The NRL salary cap gives sides like the Dragons the opportunity to claw their way back into contention more quickly than you would find in unrestricted competitions in which inequality benefits successful clubs who can attract supporters and star players without finance being a concern. Rebuilding from an entrenched talent base is incredibly time consuming and time is something that Steve Price doesn’t have after two frankly disappointing seasons at the helm. In saying that, his ability to use the system to his advantage this off-season has impressed us enough to warrant our first team-based article looking to 2014.
The temptation to throw money at name players in the hope of attracting success was undoubtedly large, however the knowledgable recruitment demonstrated shows that there is more to this coach, and in turn this club than was witnessed last campaign.
The release of Jamie Soward midway through 2013 appeared to some a difficult decision. A Premiership playmaker with an exemplary kicking game and the ability to create even when playing alongside a mediocre halfback is a rare commodity. In many ways, Soward wasn’t a half, he was a whole at the Dragons, relied upon more so than any other half in the NRL. Uprooting the catalyst for the clubs’ Premiership success and the player that provided cohesion in an otherwise average squad was a difficult decision, but the ability to recognise a player’s decline is an important skill, apparently mastered by Price.
From 2008 in which he kicked at 77.14%, Soward declined, reaching 67.19% in 2012 and just 60% in 2013. Similarly, his ability to break the line came into doubt with his 12 tries in 2009 (26 games) surpassing the 9 he scored in 2011-2013 combined (55 games). More alarmingly, the unique and Origin-worthy combination of momentum-altering depth and pinpoint accuracy innate to his kicking game began to elude. A player bereft of confidence, much maligned by fans and a shadow of his former self was allowed to leave the club; and rightfully so.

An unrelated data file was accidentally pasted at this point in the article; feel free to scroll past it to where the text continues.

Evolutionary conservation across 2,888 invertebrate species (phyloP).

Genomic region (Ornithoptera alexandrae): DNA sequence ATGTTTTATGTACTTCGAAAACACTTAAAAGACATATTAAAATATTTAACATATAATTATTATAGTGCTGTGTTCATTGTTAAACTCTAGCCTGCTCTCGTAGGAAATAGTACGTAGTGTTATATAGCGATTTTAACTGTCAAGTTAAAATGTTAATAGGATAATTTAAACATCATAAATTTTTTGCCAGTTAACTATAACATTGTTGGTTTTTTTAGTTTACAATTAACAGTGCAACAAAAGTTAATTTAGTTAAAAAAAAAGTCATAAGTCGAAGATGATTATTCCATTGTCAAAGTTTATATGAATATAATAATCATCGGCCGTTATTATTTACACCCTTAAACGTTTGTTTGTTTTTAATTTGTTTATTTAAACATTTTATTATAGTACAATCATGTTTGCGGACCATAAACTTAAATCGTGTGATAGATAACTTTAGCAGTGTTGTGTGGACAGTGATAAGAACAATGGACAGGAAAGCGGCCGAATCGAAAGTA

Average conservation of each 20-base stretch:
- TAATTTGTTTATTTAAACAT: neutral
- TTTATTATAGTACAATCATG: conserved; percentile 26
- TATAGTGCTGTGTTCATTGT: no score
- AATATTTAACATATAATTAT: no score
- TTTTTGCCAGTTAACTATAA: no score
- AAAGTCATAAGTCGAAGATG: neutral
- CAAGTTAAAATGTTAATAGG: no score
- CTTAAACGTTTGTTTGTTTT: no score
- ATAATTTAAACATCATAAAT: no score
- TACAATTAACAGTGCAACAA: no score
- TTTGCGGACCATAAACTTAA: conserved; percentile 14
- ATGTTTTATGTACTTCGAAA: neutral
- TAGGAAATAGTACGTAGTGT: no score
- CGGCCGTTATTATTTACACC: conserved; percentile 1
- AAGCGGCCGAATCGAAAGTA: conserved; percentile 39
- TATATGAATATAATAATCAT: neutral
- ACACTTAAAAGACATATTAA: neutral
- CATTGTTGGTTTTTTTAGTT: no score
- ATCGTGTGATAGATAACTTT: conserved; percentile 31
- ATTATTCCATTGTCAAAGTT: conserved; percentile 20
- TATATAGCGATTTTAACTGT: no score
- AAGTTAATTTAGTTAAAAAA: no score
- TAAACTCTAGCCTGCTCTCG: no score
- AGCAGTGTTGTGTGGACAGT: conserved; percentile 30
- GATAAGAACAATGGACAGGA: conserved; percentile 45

In that same category falls Michael Weyman. After being selected to play for Australia in 2010, Weyman’s fall from grace has been almost immense as his thoroughly under-utilised frame. Out of favour under Price, Weyman passed the 100m mark just 3 times in his 19 games played in 2013, with lack of opportunity and ability to gain mentors after contact cited for this decline post Wayne Bennett.
The under-utilised Cameron King, who quickly emerged as extraneous and dispensable given the ability of Mitch Rein, has also left the club whilst the retirement of Nathan Fien is essentially a blessing given the make-shift halfback’s horror performance in the 7 jersey and the absence of a vacant dummy-half role at the Dragons.